The book has a few minor flaws. First, Hill relies on G.F. Krivosheev's calculation of casualty statistics.[5] These have been persuasively called into question, most recently by Boris Kavalerchik and Lev Lopukhovksy,[6] whose analysis shows significantly higher Soviet losses, but very likely too late for Hill to take their findings into account in his book. Furthermore, Hill's central interest is not so much casualty parity analysis as the Red Army's organizational structure and growth.

A second shortcoming is Hill's omission of the Red Army's war with Japan in August 1945. While the Manchurian campaign has been well covered elsewhere,[7] some discussion of the immense logistical hurdles of the Red Army's redeployment across the Soviet Union to face a new enemy would have strengthened the book's thesis regarding its transformation during the Great Patriotic War.

These quibbles aside, The Red Army and the Second World War is a lucid, painstaking organizational history of the dominant combat force of World War II. It should be compulsory reading for all students and experts interested in the Red Army and the history of the Soviet Union's war.[8]

[1] Hill's earlier work includes The Great Patriotic War of the Soviet Union, 1941–45: A Documentary Reader (NY: Routledge, 2008) and Soviet Partisan vs. German Security Soldier: Eastern Front 1941–44 (Oxford: Osprey, 2019). He was editor-in-chief of the Journal of Slavic Military Studies in 2018–19.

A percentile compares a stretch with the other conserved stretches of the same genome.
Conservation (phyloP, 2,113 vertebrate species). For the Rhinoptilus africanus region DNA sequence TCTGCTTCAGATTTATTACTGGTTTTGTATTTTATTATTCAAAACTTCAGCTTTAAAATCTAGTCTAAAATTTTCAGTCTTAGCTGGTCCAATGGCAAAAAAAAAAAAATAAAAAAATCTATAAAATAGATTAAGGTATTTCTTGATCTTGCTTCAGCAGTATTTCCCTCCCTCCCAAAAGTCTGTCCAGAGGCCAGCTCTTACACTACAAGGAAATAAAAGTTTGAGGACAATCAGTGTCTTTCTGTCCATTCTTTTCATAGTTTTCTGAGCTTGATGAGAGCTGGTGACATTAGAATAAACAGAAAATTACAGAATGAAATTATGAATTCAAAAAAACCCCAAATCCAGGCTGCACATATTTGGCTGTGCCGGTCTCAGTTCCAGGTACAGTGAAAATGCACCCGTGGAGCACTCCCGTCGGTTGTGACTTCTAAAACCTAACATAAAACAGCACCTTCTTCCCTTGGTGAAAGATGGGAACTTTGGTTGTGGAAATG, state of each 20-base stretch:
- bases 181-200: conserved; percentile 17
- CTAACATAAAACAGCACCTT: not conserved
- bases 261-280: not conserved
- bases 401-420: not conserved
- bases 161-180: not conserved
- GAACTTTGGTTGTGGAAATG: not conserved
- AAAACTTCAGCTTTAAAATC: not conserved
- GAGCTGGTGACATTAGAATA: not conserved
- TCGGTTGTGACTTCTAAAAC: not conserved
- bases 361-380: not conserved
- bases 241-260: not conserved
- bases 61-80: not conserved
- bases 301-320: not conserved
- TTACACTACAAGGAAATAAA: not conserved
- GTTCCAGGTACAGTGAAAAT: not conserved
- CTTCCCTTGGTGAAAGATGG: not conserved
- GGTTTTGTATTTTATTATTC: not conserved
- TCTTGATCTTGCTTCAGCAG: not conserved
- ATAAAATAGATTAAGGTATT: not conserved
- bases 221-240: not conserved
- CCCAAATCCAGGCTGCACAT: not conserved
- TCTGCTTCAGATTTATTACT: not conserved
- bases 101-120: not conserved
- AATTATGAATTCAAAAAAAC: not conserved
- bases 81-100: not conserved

[2] I recommend the invaluable West Point Atlas for World War II, European Theater.

[3] See, e.g., David M. Glantz, Soviet Military Operational Art: In Pursuit of Deep Battle (NY: Routledge, 1991).

[4] See, further, Glantz, The Soviet Airborne Experience (Fort Leavenworth, KS: Combat Studies Inst, 1985), and Vladimir Kotelnivok, Red Assault: Soviet Airborne Forces, 1930–1941, trans. Kevin Bridge (Warwick, UK: Helion, 2019).

[5] Soviet Casualties and Combat Losses in the Twentieth Century [1993], trans. Christine Barnard (Mechanicsburg, PA: Stackpole Books, 1997).

[6] The Price of Victory: The Red Army's Casualties in the Great Patriotic War (Barnsley, UK: Pen and Sword, 2017).

[7] E.g., Glantz, August Storm: The Soviet 1945 Strategic Offensive in Manchuria (Fort Leavenworth, KS: Combat Studies Inst, 1983).

[8] Hill has authored a blog post for Cambridge Univ. Press on the creation of the book, with a discussion of sources – online.